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Building Big Valley

In 2016 I was contacted by Cindy Yerger Kell, daughter of Paul Yerger. Paul Yerger is the builder and original owner of Big Valley. Cindy was kind enough to share her stories and pictures regarding the construction and initial operations of Big Valley. The narrative is choppy because it's composed of many different emails from Cindy. I pieced them together while keeping my own editing to a minimum. Further down is a collection of family pictures showing much of the ski area's construction.

Hello,

It was a blast from the past, stumbling upon your site that included pictures and memorabilia of Big Valley. My father Paul Yerger, built Big Valley Ski Area in 1968. We opened business for the 1969-70 ski season. I was 9 years old and felt like the luckiest little girl alive! My mother worked in the kitchen for 2 years making the best home cooked foods for the hungry skiers. My father incorporated in 1971 continuing on as president and manager. We lived in the ranch house just across from the lodge. The whole idea behind the ski area was my father owned 1,000 acres including part of the Pinnacle. He got information that the state was going take part of that land and turn it to state game lands. So, in order to not loose part of his property, he had to build/create a public facility. Next thing I knew our family was building a ski area. All new to us, we had never even been to a ski area!

My dad was a farmer and a lumberjack. Took all the trees out for the trails himself, with lots of help from his children and a worker or two.

After a massive warm rainy winter, the business took a drain on my father and he sold out what was left of his shares in 1973. I used to go back and ski when Hahn took over, but it was never the same. They reconstructed the lodge into a chalet which was something my dad would have never done. It was more about the conditions of the slopes and skiing than having a fancy building... LOL. I also have the Big Valley ski patch! My dad is now 92 [2016] and still with us.

After reading more from your website I would like to clarify the names of the original shareholders:
Paul Yerger
Harry Rennick
Bob Cummings
John Forry Sr.

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Click image for larger picture. Image courtesy of Cindy Yerger Kell.

Also, the pictures that have the buildings in the background are:

all the way to the left was our house

left bottom - the horse barn

center
[behind the chairlift house] - sawmill [subsequent maintenance building]

center back - sawdust and storage building

to the right
[behind the lodge] - the barn where we raised cattle and pigs and goats.

Again, it is awesome to see the pictures and read the stories of how much enjoyment this place brought to peoples lives.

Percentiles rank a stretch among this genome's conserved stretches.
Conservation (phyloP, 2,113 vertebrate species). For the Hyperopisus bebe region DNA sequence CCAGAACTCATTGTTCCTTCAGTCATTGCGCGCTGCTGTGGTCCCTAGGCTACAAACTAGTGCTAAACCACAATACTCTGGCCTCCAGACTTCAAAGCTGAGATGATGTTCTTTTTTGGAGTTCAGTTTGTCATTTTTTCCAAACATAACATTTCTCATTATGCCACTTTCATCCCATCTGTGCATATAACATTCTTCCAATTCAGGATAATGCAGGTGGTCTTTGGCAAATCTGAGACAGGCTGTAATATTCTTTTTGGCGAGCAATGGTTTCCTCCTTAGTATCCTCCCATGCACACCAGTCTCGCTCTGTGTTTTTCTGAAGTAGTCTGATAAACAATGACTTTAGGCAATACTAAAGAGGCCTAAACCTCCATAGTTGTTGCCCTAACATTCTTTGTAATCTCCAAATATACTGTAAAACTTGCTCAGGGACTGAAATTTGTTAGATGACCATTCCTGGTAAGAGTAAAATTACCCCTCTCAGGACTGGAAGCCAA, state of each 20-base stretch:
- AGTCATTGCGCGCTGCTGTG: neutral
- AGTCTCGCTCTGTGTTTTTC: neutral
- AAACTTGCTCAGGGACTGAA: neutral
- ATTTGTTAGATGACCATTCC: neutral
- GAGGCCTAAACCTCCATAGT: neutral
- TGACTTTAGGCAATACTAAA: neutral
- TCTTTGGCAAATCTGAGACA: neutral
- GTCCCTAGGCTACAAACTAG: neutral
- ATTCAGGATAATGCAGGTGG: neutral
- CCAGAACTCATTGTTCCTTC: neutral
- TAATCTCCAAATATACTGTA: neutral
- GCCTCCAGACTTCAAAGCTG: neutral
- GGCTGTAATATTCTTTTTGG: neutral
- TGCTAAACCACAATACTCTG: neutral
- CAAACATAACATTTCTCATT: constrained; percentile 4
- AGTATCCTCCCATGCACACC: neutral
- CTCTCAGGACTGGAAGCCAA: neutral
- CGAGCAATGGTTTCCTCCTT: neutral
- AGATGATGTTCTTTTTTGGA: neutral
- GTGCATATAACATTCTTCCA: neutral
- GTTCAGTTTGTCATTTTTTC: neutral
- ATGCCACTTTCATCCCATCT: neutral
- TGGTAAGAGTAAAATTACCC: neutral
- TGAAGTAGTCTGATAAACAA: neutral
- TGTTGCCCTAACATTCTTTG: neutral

Also, I want to mention in 1972 I fractured my back skiing the mogul trail (center trail, middle portion). I was transported down the hill to the ambulance on the Thiokol. Three ski patrol were there for me, but I would not ever be able to tell you their names. However I was with Mike Cummings when I fell.

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The slope to the right that ran under the chairlift never had a name [see reference photo above]. It was just part of the Big Valley T-bar hill. We did have brochures and names for most of the slopes. Back then there were 3 main slopes off the chair lift. The one to the right was the longest and easiest. The center was the black diamond and also a mogul slope in the center section. The one all the way to the left was the double black diamond, if I recall correctly. We did have a brochure with the trails listed. The slopes were primitive at the start with only a few crossovers to other trails. However, the trails were wide and provided a 500' vertical drop for the advanced skier.

Also, during our time we did not have the rope tow, only the T-bar and chairlift. Night skiing was offered from the first season and was popular on the weekends. We used paper tickets that were stapled on a metal T for your zip. We had color codes for each day and night. Alpine wooden skis were available to rent as were leather boots with snap buckles.

I remember watching my dad up on the towers checking the cables and chairs for safety. Snowmaking would start when the temperature would hit 28 degrees. All through the night my brother, father and brother in laws would be out getting the guns positioned to fill the slopes with fresh powder.

Over the summer one year my dad opened the lodge to host underage dances. We also would get the chairlift operating to give folks a ride from time to time.

The dam below the lodge, by the driveway was created in 1971 to provide more water for snowmaking, we had 3 dams altogether on the farm.

I do have pictures which I will pass on when I find them. So, your parents would have been ski patrol in the early '70s? [actually they were ski school] Your name sounds familiar, but I was just a kid back then too. You are 10 years younger.

I was just out there over the summer to see what the place looked like now. Sad to see it in such disarray, especially when Pittsburg Paint [PPG] had supposedly purchased it to turn it into a Christian retreat. Evidently that did not take place. Part of the roof [of the lodge] has fallen in. Still lots of good land there and still some valuable timber.

The sawmill cut all the trees up that came from the beginning trails. When my father sold his shares, he also sold the remaining property and eventually the house. We moved away the summer after to Schuylkill County. My father took all the sawmill equipment with us when we moved. The building then became known as the maintenance building.

I remember the ticket booth being downstairs, a ski shop, ski rental, my dad's office and the ski patrol area. Restrooms were also downstairs. I don't remember a pinball machine but I do recall a jukebox that played super cool music of the day... I Hear You Knocking... Stealers Wheel: Stuck In The Middle With You... My Sweet Lord... I could go on and on. Upstairs to the right was the kitchen and next to the kitchen was a room that was supposed to become a bar area, pending the liquor license. And the main area was filled with tables and chairs.